St. Thomas, awesome as always. Would like your comments.

Lectio 1. In his prooemium, St. Thomas provides a division of the sciences with an eye to discussing the division of philosophia moralis. What is interesting is that this division follows upon four kinds of order related to mind, two of which are found, and three of which are made, (the order of things, the order of the mind’s acts, the order made in human acts, and the order made in exterior things—hence, since logic is in a way an art and a science, but more of an art, this seems to be an order that is found and made). Hence, since ratio is a natural power that seeks order, it is perfected according to these orders. However, these perfections are the excellences of various sciences. Hence a division of the sciences results. This is related to the division provided in De Trinitate. In that place, St. Thomas begins by dividing the speculative from the practical sciences based upon the intellect’s relationship to truth: either in itself or for the sake of something. However, the mind insofar as it is related to order is also a division according to truth, for this order is always in a “thing” to which the mind is adequated (even in rationalis philosophia, namely second intentions). Hence, one can relate what St. Thomas here calls naturalis philosophia to the three speculative sciences, and the practical sciences to philosophia moralis and artes mechanicas. Also, the division of the sciences based upon the ways in which the mind is related to order fits with the further division of the speculative sciences, for the mind insofar as it is perfected by being adequated to such order receives that order according to its mode of receiving, namely immaterially. However, this immaterial reception is ‘graduated’ into degrees which follow the immateriality present in the things in which said order resides.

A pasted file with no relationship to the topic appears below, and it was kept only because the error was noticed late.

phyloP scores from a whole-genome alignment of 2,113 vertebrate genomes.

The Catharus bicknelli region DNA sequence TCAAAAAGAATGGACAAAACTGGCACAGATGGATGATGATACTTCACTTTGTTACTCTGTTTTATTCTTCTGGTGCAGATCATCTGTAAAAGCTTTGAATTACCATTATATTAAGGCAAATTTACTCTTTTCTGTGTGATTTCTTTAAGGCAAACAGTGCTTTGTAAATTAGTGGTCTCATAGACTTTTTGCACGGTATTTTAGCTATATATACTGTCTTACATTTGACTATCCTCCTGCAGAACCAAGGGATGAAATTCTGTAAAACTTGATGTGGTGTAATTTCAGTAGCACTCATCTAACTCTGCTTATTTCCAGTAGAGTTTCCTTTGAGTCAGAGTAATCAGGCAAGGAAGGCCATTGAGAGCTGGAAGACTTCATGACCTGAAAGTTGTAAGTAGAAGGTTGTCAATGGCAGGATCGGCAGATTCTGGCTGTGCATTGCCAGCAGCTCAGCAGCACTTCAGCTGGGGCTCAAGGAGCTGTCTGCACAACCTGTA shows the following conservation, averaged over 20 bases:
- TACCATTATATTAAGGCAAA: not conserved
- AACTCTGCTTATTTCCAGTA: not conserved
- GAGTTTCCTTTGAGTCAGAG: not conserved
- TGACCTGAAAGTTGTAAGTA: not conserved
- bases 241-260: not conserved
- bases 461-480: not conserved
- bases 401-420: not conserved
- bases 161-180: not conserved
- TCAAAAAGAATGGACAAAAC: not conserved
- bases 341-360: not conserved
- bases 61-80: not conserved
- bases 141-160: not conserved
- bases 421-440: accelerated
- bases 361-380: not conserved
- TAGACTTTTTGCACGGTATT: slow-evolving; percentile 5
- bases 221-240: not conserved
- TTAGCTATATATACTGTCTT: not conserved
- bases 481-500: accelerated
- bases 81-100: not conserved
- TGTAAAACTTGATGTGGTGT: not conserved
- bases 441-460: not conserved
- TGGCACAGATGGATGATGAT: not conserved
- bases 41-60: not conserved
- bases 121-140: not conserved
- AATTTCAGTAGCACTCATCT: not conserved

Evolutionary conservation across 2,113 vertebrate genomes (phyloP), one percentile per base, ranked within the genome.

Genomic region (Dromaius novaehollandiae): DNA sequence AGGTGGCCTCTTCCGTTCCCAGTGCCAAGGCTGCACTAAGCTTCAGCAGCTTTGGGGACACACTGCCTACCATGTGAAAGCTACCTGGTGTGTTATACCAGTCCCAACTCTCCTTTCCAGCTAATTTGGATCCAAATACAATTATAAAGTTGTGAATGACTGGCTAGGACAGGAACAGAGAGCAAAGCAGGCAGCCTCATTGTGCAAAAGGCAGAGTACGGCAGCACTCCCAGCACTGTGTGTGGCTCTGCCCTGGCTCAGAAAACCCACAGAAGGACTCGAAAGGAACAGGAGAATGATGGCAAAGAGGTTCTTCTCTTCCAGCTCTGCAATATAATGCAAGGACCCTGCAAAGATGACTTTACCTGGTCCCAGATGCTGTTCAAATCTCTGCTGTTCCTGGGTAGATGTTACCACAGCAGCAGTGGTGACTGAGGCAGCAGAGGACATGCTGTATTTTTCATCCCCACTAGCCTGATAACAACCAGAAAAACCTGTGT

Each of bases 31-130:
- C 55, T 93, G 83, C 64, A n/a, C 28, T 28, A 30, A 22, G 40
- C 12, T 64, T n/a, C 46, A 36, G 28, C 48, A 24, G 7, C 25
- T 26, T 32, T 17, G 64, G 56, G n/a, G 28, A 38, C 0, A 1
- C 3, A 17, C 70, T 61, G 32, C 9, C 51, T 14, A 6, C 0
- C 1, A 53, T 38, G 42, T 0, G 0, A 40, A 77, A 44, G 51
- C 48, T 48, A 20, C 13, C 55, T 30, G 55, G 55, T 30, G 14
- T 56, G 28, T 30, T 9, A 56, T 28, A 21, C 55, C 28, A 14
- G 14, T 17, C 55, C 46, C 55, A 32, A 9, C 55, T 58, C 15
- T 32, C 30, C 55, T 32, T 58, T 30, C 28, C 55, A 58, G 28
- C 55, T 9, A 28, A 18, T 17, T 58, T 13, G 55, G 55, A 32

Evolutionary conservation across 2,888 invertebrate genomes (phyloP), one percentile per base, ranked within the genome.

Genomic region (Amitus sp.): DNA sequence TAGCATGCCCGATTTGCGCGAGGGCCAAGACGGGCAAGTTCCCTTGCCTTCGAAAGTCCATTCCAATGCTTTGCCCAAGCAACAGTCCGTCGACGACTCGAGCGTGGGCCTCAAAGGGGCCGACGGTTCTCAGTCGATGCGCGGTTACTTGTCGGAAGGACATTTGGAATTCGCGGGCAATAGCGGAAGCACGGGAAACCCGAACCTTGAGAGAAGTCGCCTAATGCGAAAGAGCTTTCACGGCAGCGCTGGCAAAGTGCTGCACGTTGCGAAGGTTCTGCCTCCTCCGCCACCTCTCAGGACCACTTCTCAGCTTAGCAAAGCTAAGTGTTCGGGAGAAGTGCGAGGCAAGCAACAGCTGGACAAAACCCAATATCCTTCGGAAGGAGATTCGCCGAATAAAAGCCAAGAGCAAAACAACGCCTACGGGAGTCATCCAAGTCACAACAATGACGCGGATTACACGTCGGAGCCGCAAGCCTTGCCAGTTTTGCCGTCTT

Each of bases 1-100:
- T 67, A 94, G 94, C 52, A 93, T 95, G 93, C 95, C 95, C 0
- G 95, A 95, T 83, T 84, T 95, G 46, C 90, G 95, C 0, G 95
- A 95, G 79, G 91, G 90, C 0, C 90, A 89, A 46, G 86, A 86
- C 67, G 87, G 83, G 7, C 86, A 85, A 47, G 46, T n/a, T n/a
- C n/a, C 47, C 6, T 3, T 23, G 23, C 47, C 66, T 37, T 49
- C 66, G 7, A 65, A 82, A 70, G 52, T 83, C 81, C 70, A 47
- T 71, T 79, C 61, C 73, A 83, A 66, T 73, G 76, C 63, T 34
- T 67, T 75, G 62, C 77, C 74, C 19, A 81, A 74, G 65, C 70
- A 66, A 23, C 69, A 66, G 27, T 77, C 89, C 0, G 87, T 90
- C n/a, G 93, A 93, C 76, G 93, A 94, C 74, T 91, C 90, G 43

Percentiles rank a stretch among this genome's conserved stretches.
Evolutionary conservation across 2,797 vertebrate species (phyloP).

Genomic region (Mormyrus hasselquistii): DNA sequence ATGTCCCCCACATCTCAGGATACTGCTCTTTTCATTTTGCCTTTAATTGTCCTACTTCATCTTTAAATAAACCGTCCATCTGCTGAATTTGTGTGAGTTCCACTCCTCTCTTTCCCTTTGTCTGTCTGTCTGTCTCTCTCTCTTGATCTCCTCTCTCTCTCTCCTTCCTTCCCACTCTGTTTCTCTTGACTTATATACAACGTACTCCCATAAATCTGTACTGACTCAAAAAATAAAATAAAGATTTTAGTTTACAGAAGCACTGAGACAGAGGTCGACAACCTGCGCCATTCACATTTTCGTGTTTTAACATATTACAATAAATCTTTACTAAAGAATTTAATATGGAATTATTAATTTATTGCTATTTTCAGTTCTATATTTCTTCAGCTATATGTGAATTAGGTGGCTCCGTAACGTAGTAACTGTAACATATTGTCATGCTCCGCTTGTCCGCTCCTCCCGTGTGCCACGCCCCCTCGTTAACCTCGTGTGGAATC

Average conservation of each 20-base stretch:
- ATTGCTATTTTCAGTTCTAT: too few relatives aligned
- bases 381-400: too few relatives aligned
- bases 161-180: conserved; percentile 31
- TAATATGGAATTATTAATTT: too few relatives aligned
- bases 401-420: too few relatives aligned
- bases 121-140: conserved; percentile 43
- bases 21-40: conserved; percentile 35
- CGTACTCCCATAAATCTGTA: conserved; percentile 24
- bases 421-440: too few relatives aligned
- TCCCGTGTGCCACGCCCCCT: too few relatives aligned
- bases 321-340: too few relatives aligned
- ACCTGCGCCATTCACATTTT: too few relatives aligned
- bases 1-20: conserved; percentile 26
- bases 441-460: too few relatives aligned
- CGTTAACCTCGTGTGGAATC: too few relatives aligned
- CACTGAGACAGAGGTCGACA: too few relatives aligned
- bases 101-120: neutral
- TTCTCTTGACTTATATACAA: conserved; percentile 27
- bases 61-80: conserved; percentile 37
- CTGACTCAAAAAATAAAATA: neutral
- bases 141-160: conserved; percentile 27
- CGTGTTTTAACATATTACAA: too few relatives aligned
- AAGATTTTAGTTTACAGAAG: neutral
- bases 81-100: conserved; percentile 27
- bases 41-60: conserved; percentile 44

Lectio 2. St. Thomas resolves the demonstration that there is a best end [optimum finem] in human affairs to the First Mover, “quia naturale desiderium nihil aliud est quam inclinatio inhaerens rebus ex ordinatione primi moventis, quae non potest esse supervacua.” What implication does this have for the Fifth Way as compared to the First Way? What implication does this have for scientific accounts of the natural law?

Lectio 3. The observation that “auditor bene disciplinatus nec debet maiorem certitudinem requirere nec minori esse contentus quam sit conveniens rei de qua agitur,” in the place where Aristotle is discussing the qualities required of a student of ethics, given the mode in which ethics must proceed (I.3), when put in conjunction with St. Thomas’ analogy of the matter proper to various arts, seems to offer an argument that every science has its own “sapiential part.” For if the good auditor of any science must know the limits of the matter dealt with in the science, he participates in the architectonic office, for the sapiential office holder must inspect the matter in order to use it to his own ends. (It is finely put by St. Thomas where he states the two requirements of an architectonic as that it command the lower, and use them to its own ends. Also finely put is the example St. Albert the Great provides of the various modes in which various arts use their respective matters: "sicut forma hominis in auro per liquefactionem, sed in cera per molliationem, in lingo per decavationem." So just as a rhetorizing mathematician and a mathematizing rhetorician are improper modes, so also attempting to soften gold will not be sufficient, and melting wood will be too extreme, when one is attempting to craft an imitation of the human body.)


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